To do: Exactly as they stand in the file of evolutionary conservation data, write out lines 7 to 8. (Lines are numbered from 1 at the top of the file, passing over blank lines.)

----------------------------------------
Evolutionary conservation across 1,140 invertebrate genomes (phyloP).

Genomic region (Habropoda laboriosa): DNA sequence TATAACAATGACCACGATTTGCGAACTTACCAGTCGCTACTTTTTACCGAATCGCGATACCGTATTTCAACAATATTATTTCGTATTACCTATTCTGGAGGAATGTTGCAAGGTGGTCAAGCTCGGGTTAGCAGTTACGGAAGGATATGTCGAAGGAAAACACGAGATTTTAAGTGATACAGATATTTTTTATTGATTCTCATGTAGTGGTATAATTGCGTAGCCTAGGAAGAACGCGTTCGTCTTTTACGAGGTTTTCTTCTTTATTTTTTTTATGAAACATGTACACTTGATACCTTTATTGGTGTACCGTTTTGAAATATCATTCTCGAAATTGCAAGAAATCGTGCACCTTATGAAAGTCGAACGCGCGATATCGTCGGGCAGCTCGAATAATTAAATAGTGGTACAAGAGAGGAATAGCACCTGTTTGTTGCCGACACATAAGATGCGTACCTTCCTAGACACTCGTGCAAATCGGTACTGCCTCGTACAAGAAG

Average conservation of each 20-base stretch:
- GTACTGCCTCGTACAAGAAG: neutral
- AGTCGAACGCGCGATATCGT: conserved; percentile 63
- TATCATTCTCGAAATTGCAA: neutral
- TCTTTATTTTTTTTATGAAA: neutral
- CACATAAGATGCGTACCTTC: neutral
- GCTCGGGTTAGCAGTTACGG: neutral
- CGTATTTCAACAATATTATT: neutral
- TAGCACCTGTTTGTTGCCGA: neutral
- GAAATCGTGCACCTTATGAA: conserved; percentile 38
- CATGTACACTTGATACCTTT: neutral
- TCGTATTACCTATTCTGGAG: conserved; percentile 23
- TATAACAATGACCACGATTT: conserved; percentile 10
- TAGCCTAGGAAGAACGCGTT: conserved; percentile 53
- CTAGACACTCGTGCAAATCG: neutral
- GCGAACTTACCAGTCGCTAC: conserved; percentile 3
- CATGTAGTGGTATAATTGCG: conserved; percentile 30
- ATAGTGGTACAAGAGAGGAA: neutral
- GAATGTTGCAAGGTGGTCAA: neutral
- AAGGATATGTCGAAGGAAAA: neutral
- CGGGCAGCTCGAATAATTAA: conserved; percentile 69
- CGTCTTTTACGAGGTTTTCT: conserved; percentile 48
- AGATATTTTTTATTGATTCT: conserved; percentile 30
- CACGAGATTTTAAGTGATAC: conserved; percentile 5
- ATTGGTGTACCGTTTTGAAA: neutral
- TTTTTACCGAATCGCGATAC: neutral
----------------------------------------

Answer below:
- TCTTTATTTTTTTTATGAAA: neutral
- CACATAAGATGCGTACCTTC: neutral